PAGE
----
A strike in the Magnet factory in Darlington has been sorted out and the systems problems in the US are also a thing of the past. Though the pain of the profits warning will linger, the company put on the style yesterday with a rebound in profits, which soared by 47 per cent before exceptional items to pounds 37m in the year to September. The figures were well above most City expectations and provoked a round of broker upgrades.
Analysts are now hoping that both Welbilt and Magnet can make headway in markets that are still fragmented and acquisitions are expected. Welbilt, which supplies ovens and grills principally to fast-food chains, increased profits by an underlying 6 per cent.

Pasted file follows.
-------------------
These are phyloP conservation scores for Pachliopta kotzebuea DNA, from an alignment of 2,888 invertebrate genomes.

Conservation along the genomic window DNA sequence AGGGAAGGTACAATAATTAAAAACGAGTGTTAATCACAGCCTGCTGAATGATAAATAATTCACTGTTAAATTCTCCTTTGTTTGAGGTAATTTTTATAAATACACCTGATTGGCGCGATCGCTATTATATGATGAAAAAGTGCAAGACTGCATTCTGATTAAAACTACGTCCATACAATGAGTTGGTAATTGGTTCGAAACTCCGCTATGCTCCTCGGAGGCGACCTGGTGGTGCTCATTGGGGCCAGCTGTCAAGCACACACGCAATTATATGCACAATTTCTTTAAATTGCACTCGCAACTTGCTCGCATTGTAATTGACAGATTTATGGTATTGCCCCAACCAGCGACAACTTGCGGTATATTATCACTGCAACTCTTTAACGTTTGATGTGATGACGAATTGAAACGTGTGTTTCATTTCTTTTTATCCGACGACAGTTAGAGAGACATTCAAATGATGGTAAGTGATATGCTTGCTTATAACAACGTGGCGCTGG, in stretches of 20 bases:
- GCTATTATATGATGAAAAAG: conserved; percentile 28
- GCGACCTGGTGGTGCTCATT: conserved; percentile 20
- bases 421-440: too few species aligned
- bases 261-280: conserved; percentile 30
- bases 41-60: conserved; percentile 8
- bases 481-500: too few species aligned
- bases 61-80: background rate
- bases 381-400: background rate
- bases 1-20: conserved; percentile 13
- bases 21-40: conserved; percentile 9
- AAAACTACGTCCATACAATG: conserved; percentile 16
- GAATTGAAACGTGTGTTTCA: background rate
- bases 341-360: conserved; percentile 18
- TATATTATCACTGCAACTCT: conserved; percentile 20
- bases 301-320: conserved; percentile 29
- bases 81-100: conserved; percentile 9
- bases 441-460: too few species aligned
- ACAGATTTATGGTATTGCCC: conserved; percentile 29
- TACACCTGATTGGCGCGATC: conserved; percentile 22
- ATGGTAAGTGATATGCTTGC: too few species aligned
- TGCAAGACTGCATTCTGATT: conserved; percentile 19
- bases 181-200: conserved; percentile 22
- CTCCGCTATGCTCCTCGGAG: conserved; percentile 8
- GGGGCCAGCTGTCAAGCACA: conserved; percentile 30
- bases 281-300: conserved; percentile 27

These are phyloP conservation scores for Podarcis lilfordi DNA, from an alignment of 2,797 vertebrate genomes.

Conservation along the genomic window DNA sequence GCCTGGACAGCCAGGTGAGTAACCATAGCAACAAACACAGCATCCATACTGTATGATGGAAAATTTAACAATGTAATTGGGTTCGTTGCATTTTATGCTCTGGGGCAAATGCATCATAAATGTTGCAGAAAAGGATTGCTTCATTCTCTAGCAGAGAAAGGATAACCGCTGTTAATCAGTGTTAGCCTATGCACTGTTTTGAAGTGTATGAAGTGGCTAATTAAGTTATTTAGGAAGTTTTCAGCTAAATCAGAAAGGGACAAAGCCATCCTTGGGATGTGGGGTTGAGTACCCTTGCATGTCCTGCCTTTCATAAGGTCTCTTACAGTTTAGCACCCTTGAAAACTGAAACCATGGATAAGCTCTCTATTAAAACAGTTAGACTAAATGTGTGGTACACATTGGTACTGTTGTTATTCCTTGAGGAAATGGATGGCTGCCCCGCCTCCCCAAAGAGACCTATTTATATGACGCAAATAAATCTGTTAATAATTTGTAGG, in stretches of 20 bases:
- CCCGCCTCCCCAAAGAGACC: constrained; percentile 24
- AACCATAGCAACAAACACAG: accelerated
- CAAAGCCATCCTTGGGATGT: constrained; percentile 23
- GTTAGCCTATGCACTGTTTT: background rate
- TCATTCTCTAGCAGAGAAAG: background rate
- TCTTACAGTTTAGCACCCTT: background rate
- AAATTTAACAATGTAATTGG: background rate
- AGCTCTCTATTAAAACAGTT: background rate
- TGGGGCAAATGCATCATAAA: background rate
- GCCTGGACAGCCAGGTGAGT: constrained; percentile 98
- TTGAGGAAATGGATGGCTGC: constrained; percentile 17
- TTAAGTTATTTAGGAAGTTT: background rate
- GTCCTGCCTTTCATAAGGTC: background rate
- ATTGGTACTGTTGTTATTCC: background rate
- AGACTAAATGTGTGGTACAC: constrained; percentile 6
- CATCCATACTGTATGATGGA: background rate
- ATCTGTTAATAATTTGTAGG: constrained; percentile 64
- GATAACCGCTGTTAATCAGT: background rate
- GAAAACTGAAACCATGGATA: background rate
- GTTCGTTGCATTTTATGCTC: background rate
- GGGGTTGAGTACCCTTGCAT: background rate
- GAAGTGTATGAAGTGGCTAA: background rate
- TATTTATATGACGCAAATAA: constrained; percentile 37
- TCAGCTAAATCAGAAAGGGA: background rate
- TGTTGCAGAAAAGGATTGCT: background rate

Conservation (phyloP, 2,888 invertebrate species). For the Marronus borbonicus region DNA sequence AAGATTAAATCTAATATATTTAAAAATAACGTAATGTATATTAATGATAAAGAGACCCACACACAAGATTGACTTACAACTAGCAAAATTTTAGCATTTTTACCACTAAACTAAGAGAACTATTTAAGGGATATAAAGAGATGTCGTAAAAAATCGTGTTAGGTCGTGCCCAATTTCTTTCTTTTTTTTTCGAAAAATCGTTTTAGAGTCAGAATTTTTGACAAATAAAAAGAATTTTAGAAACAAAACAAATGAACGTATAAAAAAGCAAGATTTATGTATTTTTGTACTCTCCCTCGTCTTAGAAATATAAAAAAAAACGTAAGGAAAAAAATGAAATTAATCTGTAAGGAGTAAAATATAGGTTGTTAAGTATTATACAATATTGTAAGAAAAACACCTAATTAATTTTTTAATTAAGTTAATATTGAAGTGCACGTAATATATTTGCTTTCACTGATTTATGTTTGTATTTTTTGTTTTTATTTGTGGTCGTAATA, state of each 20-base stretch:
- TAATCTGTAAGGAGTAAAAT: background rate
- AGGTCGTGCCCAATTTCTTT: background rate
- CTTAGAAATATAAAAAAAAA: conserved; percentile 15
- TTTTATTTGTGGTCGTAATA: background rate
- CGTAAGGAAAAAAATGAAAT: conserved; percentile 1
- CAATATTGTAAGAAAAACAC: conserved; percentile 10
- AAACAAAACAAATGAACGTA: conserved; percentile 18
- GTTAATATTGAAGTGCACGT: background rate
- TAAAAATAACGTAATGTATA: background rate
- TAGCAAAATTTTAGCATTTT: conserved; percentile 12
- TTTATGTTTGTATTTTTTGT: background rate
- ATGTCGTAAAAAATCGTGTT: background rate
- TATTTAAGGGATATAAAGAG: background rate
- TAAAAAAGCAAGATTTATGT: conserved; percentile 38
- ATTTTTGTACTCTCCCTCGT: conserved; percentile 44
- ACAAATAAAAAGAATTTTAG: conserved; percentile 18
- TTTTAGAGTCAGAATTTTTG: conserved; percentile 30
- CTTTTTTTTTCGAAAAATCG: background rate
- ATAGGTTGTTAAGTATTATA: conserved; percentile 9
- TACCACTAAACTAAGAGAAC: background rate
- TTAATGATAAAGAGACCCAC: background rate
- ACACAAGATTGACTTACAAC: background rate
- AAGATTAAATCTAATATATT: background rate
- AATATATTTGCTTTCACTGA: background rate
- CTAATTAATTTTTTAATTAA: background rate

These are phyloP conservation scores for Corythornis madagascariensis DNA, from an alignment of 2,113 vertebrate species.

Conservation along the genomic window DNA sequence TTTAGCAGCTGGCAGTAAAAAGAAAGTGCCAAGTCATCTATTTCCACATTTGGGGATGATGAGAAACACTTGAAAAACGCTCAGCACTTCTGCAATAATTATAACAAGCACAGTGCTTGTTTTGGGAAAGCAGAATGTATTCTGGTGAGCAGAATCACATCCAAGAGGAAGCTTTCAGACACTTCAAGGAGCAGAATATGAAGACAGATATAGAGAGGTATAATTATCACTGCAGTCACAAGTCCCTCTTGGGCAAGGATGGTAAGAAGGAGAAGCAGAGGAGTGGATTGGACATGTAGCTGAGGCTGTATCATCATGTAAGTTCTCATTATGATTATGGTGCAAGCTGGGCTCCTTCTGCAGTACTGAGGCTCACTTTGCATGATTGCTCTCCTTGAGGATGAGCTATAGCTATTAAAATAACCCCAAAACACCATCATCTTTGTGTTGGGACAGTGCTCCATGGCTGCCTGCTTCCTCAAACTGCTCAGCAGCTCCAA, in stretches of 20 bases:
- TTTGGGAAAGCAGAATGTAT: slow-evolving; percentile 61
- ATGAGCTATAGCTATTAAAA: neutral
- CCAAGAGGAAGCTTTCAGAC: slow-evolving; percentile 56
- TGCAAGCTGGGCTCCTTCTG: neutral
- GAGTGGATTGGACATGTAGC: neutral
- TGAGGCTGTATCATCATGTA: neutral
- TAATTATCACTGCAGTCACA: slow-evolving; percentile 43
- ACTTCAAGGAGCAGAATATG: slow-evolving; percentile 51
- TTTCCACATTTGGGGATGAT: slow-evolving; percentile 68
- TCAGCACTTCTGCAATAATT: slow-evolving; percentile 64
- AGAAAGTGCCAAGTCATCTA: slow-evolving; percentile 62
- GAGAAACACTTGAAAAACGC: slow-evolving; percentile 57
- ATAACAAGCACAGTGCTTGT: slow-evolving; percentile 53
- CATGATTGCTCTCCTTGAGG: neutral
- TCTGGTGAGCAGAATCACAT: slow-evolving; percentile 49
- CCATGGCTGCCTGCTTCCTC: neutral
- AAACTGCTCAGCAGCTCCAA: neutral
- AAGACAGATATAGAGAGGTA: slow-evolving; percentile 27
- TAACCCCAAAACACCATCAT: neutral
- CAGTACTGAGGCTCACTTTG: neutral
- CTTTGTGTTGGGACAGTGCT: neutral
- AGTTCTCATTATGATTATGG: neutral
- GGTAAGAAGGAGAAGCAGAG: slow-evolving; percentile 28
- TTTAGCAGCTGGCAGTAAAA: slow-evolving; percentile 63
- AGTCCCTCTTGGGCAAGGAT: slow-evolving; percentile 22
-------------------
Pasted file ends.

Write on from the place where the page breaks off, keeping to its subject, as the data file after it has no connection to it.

Though growth in the US market has slowed as the major chains rein back expansion plans, this has been compensated for by growth in other markets. Some $4m is being invested in a new technology centre which should speed product development and increase the pace of productivity and cost improvements.
At Magnet, which accounts for one-quarter of the business, profits rose by nearly 50 per cent after the disruption of the strike.
Underlying sales growth is ahead of the market average though much of this is coming from customers trading up to more expensive kitchens rather than higher sales volumes.
With only an estimated 7 per cent of the kitchens market, Mr Bowkett reckons there is scope for share gains as much of the market is still accounted for by independents.
Costs should also fall, though the plan to enter the bedroom and bathroom markets have alarmed some in the City.
With the shares jumping 11.5p to 181.5p and analysts forecasting full- year profits of pounds 42m, the shares trade on a forward multiple of just 9.
The rating reflects past poor performance but now looks good value.Reuse content